Dog Food with added Veges

October 14 2014

Ever wondered why some dog food contains vegetables? To get a fully nutritional diet the prevalent understanding for healthy dog food is a ratio of meat (50%), raw bones (25%) and veggies (25%).  Unlike people, you don’t need to stick to this ratio on a daily basis but over a longer period, like a week.  It’s fine for our four-legged friends to have an all meat meal, then mix it up with either a meat and bone or meat and vegetable.

Premium dog food offers your pet a more complete and nutritional diet, which means you won’t need to add anything and your dog will be healthier.  A Healthier dog has more energy to play and work (if you have a working dog); they’re generally happier and better behaved; and you’ll have less vet visits for minor illness and infection.  Because the food is packed with nutrients, the amount of food you need to feed your dog is less.

One other great advantage of a premium pet food is the smell coming out the other end!  All dog owners know what I mean here.  A premium diet results in less poo that smells less. And let’s face it – that’s got to be worth something!

You should be able to trust that a premium commercial dog food will offer your dog a balanced diet, but if you’re making your own, here’s a few pointers.

Dogs shouldn’t eat much fruit, if at all. Certainly less than 5% of their daily food intake.  In nature, they’ll eat a little, but it’s not really part of their nutritional needs.  If you are going to feed your furry friend some fruit, give it too them at least 1 hour before or a minimum of 3 hours after a meat or protein meal.  This is because protein doesn’t digest as quickly as the fruit, so if your dog eats both at the same time the fruit can hang around in the digestive system and may start to ferment, creating alcohol. Eaten on its own, fruit is digested and excreted quickly.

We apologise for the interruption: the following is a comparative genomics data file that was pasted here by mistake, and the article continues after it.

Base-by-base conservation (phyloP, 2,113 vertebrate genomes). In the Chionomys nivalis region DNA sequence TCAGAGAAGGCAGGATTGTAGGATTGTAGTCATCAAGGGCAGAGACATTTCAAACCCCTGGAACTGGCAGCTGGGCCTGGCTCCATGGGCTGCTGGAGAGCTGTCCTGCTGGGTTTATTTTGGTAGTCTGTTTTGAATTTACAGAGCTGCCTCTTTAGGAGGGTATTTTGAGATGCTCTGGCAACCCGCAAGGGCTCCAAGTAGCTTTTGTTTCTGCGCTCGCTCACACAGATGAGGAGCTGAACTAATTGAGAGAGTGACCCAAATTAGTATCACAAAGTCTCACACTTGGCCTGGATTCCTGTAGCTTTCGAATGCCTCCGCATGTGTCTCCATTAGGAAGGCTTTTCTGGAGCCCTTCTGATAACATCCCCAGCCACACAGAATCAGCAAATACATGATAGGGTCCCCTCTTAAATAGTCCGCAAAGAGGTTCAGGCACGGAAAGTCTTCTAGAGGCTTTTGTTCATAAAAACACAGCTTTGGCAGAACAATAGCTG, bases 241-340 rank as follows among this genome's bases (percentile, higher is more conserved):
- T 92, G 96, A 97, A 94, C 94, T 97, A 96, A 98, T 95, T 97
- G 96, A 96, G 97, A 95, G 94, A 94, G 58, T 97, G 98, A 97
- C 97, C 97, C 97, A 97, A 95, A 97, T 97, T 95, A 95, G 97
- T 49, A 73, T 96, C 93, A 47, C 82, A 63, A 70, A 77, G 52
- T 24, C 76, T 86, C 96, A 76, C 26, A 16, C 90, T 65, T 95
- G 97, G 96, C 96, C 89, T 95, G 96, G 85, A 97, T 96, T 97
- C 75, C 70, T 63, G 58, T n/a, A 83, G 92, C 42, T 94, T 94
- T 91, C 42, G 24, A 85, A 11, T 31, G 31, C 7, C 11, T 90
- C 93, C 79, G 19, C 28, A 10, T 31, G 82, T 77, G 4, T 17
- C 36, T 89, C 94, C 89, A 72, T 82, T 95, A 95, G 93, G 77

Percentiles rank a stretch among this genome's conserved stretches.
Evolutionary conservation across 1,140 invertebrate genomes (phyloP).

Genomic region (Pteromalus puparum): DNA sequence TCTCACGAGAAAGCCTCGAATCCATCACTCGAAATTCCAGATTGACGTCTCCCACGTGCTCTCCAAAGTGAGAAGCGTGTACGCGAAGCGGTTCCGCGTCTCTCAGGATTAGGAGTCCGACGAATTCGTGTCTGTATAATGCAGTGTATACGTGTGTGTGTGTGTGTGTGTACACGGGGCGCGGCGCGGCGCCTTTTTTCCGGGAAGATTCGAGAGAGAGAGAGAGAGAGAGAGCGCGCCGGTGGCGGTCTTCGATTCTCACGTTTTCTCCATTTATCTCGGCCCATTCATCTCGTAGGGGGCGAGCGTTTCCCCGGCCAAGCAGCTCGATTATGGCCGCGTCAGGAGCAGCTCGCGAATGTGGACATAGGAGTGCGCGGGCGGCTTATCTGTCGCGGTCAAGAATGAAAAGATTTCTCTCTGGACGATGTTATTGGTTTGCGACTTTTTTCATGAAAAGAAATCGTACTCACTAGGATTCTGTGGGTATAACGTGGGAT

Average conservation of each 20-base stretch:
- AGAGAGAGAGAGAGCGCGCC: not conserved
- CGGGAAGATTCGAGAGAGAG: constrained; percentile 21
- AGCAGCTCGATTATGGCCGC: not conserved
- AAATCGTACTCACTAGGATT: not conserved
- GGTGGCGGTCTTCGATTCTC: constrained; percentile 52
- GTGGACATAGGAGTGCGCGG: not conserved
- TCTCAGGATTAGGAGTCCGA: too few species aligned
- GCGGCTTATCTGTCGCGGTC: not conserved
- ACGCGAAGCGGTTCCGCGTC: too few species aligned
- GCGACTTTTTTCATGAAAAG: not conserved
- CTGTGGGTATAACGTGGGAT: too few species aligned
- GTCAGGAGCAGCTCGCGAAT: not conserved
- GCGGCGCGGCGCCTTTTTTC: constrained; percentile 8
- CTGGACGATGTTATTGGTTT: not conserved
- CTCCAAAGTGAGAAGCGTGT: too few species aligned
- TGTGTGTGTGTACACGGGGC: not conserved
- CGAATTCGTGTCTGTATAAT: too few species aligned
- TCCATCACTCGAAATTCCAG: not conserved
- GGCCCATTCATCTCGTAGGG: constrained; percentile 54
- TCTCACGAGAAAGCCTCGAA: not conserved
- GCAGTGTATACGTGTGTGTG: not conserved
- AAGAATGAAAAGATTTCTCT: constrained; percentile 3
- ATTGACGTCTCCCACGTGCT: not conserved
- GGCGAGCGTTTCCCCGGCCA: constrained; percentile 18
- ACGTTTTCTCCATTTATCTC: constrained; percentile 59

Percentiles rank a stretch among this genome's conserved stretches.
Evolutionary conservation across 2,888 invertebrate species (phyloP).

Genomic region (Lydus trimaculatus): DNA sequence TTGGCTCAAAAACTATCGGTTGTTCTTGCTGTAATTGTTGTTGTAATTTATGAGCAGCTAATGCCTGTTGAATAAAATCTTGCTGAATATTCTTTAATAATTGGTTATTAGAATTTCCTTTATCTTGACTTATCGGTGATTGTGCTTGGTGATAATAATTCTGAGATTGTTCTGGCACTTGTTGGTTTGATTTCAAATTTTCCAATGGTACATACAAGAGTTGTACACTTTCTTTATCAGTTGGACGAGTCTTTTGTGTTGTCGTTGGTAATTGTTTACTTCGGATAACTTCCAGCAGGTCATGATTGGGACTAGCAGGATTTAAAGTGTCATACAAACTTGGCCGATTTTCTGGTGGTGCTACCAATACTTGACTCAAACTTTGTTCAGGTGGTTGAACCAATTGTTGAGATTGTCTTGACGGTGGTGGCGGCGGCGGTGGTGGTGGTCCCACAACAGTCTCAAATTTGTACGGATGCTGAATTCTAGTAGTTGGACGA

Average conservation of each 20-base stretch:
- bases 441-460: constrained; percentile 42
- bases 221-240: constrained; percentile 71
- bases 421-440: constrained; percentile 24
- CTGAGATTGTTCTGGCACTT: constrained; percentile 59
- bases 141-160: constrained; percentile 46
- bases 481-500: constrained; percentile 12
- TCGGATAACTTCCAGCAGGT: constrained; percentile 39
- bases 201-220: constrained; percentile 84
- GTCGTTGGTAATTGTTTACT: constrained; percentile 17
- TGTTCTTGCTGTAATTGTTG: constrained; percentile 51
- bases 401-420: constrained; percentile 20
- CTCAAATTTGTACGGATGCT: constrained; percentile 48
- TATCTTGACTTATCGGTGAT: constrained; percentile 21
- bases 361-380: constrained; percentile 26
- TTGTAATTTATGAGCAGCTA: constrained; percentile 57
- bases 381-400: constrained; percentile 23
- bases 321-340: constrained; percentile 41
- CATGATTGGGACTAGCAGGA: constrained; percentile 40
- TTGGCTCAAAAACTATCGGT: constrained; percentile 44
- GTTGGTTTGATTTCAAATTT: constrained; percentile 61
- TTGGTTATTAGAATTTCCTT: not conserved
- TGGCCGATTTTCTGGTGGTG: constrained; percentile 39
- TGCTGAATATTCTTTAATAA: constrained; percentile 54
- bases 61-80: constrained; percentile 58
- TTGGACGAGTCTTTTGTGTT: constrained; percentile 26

Veggies, on the other hand, are good for our canine buddies. But like kids they don’t always think so! Back before they were domesticated, and had to get their own food in the wild, dogs got their vegetable matter predigested by their prey, so presenting it to them “predigested” is often the way to go.  By that we mean blitzed in a food processor.  Dogs are smart, if they don’t like vegetables and you offer it to them in lovely chunks like a hearty human stew, they’ll pick them out and just go for the good stuff.

There’s not much research on which vegetables to avoid in dog food, so it’s probably best to go low risk with your beloved pal and stick to received wisdom on this one.  On the “not so sure” list are: broccoli, cabbage, cauliflower, carrots, onions, as well as the nightshade family, which includes: tomatoes, potatoes, peppers and eggplant.

Just like us, dogs need their greens.  Apart from being closest to the grasses they (or more rightly their prey) would consume in nature, greens are full of essential vitamins and minerals.  They’re also a great source of antioxidants and fiber as well as having pH balancing properties.

It’s a good idea to make up half the veggie portion of your dog’s food with greens such as lettuces, dandelion leaves, parsley, beet tops, carrot tops, kale, spinach, silver beet etc.  The other half should be sweet vegetables such as zucchini, green beans, green peas, red beets, yams and other carbohydrate rich vegetables.

A healthy dog is a happy dog, make sure they eat well and exercise and they’ll be your best friend for the longest time.

For tips and advice on choosing the right pet food for your puppy through to adult dog, talk to one of our experienced pet people.  Wallington’s Pet Supplies also stocks a great range of pet toys, dog harnesses and leads to help you and your dogs lead a healthy lifestyle.